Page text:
Sidewalk Counselors Tell Women: 'We Love You, We Support You, and You're Not Alone'

Sidewalk counseling is rightly considered the last line of defense in the pro-life movement, by saving lives through genuine compassion.

Kasey Schwartz (second from right), a graduate student at Southern Illinois University, participates with three other young people in the first-ever National Pro-Life Generation Sidewalk Day on Aug. 6.
Kasey Schwartz (second from right), a graduate student at Southern Illinois University, participates with three other young people in the first-ever National Pro-Life Generation Sidewalk Day on Aug. 6. (photo: Facebook/Students for Life of America)

GRANITE CITY, Ill. — Even on a sunny day, Hope Clinic for Women in Granite City, Ill., has an uninviting look to it. The concrete façade and tiny windows of the abortion center contrast sharply with the bright red brick of Gateway Regional Hospital across the street.

Kasey Schwartz, a graduate student at Southern Illinois University, found herself outside of the Hope Clinic earlier this month. People were outside the center protesting, while designated escorts from the center stood ready to accompany women into the facility for their appointments.

Schwartz and four of her friends had come to the abortion facility on Aug. 6 for a different purpose: sidewalk counseling.

“We were able to share our message of hope with the patients, their families and even some of the clinic workers,” Schwartz told the Register. She said their message of compassion was the same whether women were coming or going.

All five had participated in the first-ever National Pro-Life Generation Sidewalk Day on Aug. 6, organized jointly by Students for Life of America and the Sidewalk Advocates for Life. Granite City was one of the 30 locations across the United States. Participants received “sidewalk counseling 101” training in a “Facebook Live” event hosted on Students for Life’s Facebook page, followed by an advanced training webinar by Sidewalk Advocates for Life.

The training helped Schwartz and her team especially engage with a man who seemed particularly upset after dropping his wife off at Hope Clinic. After assuring him that they were there to listen, not judge him, the man opened up that his wife had serious health complications in the pregnancy and felt abortion was her only option. Schwartz and the other sidewalk counselors told the man they were very sorry to hear what he and his wife were going through and offered him some resources about post-abortion counseling.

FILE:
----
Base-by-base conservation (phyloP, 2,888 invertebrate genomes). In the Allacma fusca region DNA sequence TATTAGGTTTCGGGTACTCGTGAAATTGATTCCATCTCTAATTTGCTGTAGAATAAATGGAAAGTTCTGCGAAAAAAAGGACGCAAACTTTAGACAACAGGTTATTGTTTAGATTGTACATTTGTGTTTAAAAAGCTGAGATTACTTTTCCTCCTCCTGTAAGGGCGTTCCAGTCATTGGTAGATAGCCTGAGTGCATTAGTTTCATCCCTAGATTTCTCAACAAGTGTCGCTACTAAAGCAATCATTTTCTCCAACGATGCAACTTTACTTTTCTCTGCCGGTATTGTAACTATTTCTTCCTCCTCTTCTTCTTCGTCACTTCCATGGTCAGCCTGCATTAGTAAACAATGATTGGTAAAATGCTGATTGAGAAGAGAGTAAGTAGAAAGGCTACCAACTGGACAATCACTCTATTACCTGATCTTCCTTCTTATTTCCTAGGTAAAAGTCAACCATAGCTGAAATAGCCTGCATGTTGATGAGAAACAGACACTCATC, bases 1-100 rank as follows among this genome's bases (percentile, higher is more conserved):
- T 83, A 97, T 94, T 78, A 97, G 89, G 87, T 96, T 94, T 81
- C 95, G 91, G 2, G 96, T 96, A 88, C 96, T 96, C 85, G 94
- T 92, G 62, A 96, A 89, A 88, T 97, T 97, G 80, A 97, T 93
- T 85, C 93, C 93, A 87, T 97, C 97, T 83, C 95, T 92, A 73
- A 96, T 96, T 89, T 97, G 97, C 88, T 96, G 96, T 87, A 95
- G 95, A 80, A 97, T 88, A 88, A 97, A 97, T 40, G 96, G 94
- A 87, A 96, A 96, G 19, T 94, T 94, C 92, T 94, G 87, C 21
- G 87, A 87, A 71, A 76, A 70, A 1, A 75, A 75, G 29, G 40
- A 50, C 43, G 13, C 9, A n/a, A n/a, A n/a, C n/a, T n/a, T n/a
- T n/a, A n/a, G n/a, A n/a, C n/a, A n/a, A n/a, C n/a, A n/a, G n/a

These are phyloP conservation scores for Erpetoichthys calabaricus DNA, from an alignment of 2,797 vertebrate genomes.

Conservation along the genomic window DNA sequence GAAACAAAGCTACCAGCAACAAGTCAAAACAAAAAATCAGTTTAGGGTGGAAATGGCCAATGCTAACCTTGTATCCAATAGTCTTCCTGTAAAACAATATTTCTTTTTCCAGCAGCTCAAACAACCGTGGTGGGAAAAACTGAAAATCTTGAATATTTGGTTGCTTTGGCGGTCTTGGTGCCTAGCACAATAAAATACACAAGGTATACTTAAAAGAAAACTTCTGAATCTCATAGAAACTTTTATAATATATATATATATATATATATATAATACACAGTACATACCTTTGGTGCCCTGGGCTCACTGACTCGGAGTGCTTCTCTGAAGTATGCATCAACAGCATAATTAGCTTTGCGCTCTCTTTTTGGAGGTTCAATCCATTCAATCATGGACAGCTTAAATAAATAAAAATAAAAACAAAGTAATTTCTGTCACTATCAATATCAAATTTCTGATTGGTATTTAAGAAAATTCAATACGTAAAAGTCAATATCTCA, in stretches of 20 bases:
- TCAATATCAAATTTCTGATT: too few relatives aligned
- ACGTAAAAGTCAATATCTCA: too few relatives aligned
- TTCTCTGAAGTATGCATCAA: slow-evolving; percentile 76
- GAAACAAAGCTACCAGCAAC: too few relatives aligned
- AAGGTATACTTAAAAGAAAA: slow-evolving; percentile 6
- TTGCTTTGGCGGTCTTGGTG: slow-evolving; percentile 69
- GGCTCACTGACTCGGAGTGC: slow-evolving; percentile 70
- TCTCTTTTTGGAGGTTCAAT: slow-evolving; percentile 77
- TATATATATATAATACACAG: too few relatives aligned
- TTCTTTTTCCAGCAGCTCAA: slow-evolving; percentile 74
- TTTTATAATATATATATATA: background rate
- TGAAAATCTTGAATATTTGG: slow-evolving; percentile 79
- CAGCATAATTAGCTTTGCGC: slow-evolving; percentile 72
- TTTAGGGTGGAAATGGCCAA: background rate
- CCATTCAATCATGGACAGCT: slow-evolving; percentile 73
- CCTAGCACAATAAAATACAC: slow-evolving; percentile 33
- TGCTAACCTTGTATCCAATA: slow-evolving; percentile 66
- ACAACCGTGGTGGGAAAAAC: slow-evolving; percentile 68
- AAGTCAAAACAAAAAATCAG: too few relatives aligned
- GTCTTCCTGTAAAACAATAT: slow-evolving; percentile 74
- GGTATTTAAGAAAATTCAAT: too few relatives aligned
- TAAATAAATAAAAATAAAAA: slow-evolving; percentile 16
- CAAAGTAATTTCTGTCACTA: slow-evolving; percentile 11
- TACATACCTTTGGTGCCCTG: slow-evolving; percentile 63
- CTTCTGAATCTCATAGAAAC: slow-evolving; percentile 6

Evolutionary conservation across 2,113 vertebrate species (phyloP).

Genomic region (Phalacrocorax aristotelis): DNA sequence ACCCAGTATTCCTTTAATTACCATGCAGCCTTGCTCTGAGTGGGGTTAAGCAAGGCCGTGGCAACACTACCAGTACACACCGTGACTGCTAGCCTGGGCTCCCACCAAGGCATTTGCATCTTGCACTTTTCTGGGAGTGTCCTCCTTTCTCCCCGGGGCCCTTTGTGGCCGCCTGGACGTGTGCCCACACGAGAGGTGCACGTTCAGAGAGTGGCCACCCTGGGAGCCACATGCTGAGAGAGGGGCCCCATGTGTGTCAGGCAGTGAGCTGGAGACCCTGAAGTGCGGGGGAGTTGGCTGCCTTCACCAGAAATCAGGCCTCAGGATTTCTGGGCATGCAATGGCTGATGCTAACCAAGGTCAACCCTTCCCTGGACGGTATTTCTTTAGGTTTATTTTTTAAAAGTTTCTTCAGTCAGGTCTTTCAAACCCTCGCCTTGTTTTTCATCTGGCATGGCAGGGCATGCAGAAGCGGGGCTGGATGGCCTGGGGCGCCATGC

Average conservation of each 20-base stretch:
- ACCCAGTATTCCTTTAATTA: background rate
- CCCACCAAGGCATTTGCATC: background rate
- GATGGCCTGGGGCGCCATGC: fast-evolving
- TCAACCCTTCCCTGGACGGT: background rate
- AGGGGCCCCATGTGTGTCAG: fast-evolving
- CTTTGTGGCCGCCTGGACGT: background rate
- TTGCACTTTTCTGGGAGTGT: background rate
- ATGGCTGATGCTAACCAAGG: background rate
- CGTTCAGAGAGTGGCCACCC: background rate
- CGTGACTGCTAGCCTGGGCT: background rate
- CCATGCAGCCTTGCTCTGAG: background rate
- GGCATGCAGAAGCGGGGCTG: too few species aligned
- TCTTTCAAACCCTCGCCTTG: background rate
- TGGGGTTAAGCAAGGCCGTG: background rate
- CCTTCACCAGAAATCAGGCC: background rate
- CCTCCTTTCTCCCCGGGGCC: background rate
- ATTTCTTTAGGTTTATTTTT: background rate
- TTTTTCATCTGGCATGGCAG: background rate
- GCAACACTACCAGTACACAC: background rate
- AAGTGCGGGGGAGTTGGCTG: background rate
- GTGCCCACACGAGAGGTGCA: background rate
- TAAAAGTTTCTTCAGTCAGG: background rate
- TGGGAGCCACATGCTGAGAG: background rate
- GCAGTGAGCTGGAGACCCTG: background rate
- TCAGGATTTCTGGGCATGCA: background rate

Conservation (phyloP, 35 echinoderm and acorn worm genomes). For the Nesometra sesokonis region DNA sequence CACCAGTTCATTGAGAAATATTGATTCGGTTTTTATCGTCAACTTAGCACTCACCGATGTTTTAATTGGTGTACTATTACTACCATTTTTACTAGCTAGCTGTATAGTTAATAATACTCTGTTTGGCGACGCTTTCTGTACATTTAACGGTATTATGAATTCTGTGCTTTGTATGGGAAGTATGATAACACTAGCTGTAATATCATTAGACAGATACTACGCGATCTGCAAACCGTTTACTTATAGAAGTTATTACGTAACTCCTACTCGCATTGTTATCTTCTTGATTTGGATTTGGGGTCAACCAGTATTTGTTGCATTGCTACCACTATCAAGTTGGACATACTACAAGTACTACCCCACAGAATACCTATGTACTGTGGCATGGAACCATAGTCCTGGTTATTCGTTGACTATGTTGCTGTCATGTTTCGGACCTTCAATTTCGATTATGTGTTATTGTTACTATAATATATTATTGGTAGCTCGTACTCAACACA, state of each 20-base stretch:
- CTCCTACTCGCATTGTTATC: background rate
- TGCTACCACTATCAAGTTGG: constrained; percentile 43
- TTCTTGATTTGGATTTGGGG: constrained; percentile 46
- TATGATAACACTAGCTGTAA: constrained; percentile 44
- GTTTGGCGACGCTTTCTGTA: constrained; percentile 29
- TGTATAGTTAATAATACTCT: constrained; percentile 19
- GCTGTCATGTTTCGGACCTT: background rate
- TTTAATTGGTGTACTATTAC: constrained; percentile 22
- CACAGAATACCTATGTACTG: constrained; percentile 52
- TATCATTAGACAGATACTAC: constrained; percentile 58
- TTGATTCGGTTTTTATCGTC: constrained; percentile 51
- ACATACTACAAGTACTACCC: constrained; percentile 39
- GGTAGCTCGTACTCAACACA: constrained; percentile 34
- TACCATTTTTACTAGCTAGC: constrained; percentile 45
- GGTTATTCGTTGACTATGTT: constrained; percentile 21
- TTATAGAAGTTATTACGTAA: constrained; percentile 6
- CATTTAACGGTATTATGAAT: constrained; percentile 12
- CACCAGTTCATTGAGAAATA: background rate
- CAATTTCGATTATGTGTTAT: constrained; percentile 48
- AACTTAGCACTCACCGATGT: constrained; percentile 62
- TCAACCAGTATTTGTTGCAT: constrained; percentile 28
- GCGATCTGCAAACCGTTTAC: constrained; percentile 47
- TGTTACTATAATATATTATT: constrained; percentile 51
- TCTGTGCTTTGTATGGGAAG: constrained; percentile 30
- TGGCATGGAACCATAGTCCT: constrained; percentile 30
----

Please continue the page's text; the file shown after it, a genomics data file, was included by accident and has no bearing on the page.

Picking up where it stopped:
“He thanked us for the resources and for being respectful in the way we were going about our counseling,” she said.


Spreading Standard Practices

Kristan Hawkins, president of Students for Life, told the Register that her organization and Sidewalk Advocates for Life started the National Pro-Life Generation Sidewalk Day to spread awareness about this important face of the pro-life movement and expand the presence of trained sidewalk counselors across the country.

Hawkins said sidewalk counselors are valuable because the decision a woman makes to have an abortion can really boil down to one person.

“That counselor can literally be the one person who says: ‘You don’t have to do this,’” Hawkins said. “The challenge is getting to that point of having the conversation.”

Lauren Muzyka, executive director of Sidewalk Advocates for Life, told the Register that sidewalk counselors should remember they are there for the mother and the baby. A sidewalk counselor has to be trained to speak to a woman’s psychology: “We’re counseling a mother in crisis.”

The Sidewalk Advocates’ webinar explained to participants the guideposts for sidewalk counselors called the “five-point method”: 1) smile and greet with love; 2) give literature and explain the pro-life help; 3) ask and listen about why she is there or what she needs; 4) solve the problem by offering concrete solutions; 5) empower her to leave, which includes an invitation to the local pregnancy-resource center.

“These guideposts model for people how to lovingly approach someone who is in crisis, in self-preservation mode,” she said. While no two conversations will ever be the same, Muzyka added that each woman “needs to know someone is there to help with the real concrete issues that bring her to the abortion facility in the first place.”